The feminine of words ending in -eur (advanced)
In our overview of adjectives/nouns ending in -eur, we gave some simple rules that will predict most of the time when to make the feminine end in -euse and when to make it end in -(t)rice. We also mentioned the adjective meilleur, which unusually has its feminine ending in -eure. On this page, we'll go into some more detail. It's important to stress that you don't need to to know most of this detail for GCSE/SAT exams.
It turns out that nouns and adjectives ending in -eur can fall into a number of patterns:
Choosing between -euse and -(t)rice
Many nouns/adjectives ending in -eur derive from a verb. The ending is actually similar to the English ending -er. Compare the pattern travailler/travailleur with English work/worker.
But whether the feminine form is -euse or the more unusual -(t)rice depends on whether the noun/adjective comes directly from the verb stem.
If by replacing -eur with -ons and -ez you get the nous and vous forms of the corresponding verb, then the feminine form will end in -euse.
Here are some examples. Notice how we can replace -eur with -ons and get the nous form of the corresponding verb. (We could also have replaced it with -ez and got the vous form.)
Very often in practice, replacing the -eur with -er will give you the infinitive of an -er verb (since most French verbs are -er verbs). But the example of buveur shows that they're not always -er verbs, and it is specifically the nous/vous form that these nouns/adjectives are derived from.
Feminine forms ending in -trice
There are a few French nouns/adjectives ending in -eur where the feminine form actually ends in -rice. Practically always, the masculine form ends in -teur and the feminine in -trice. These are cases where the word ending in -eur doesn't derive directly from a verb stem:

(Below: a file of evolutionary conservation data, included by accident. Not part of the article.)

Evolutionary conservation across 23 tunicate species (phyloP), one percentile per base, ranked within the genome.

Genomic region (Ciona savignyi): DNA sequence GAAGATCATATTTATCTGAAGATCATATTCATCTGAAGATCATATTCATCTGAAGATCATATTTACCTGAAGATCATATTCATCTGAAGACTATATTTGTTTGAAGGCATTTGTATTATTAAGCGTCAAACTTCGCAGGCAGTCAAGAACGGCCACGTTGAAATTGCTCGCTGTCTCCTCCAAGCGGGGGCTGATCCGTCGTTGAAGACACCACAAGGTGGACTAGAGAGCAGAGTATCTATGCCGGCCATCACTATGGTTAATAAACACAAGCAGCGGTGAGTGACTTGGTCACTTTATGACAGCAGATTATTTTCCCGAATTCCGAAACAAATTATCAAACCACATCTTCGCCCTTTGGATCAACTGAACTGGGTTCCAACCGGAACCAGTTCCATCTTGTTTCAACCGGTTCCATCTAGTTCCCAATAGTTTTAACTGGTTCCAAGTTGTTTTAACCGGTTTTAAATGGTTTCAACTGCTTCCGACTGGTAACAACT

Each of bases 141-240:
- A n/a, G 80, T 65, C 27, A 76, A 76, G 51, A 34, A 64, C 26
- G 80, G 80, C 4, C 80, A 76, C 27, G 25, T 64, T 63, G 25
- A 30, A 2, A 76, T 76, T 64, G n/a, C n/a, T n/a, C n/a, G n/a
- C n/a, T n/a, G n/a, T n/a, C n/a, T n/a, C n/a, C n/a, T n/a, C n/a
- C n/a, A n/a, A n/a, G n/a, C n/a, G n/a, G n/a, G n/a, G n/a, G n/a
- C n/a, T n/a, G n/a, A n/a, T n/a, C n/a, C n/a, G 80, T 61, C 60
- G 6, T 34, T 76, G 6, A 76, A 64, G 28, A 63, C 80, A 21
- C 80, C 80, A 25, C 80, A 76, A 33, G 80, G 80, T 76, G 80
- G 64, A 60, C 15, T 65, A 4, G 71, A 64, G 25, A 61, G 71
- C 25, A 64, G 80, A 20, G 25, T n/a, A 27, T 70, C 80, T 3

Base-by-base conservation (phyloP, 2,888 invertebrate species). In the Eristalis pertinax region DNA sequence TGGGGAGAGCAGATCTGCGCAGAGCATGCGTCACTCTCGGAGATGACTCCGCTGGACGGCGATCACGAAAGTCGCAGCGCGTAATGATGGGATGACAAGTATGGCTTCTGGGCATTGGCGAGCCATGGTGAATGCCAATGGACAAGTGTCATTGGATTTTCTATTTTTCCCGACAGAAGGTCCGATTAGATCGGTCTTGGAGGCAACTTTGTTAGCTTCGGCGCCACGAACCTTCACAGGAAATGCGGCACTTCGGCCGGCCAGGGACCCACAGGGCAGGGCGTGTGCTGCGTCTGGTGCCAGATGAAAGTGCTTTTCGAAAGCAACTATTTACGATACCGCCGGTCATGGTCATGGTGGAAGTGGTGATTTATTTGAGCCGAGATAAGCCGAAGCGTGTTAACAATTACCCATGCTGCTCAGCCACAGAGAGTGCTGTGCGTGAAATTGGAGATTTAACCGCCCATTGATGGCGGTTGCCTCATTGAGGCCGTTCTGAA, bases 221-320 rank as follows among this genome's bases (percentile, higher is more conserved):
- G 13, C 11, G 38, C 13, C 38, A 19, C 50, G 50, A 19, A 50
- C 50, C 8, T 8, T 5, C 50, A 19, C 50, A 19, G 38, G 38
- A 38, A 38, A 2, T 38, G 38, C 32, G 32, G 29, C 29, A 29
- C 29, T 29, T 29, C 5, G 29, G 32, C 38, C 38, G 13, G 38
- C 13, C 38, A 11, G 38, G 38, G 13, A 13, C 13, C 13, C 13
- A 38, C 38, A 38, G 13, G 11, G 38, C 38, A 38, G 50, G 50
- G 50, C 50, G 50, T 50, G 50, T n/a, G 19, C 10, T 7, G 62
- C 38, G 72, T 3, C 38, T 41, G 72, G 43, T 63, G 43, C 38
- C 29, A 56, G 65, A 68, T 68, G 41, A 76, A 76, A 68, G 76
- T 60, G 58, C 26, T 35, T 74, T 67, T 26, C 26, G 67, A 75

Note, for example, that there's no such verb as *facter, *acter etc.
So if you try and replace the -eur of acteur with -ons,
you just get nonesense:
So how can you tell if the French verb exists or not? Well, unfortunately, in
some cases you just have to know. Sometimes the presense of a "special" form in English
can be a clue that the French form is also a special form. For example, consider
the English word consolatory. There's no actual English verb "to consolate";
the real verb is to console. And similarly in French, the verb is consoler,
but it has an adjective form consolateur (meaning comforting,
consolatory); the feminine form is consolatrice, because there's no
Another pattern to watch out for is the pair -ucteur/-uctrice from verbs ending in -uire (where the English verb usually ends in -uce, e.g. produire > produce).
Existence of both -eur and -ateur forms for the same verb
Occasionally, a "doubling up" occurs, and both forms ending in -eur derived "directly" from the verb plus a form ending in -ateur exist. For example, the verb annoncer ("to announce, advertise") has the corresponding noun annonceur ("announcer, advertiser") and also an adjectival form annonciateur ("omenous, about to herald..."). The two words give feminines as expected, so annonceur gives annonceuse and annonciateur gives annonciatrice.
Difficult cases: "modern" verbs
Just to make matters worse, there are a few awkward cases. Despite the existence of the verb éditer, some speakers use the feminine form éditrice instead of éditeuse.
Feminine ending in -eure
There are a few French adjectives ending in -érieur, which also exist in English but ending in -erior, which are completely regular. If you've started learning French fairly recently, you probably won't need to use these words very much. But, for example, you'll see several of them crop up frequently in newspaper articles:
The following also have a "regular" feminine form ending in -e: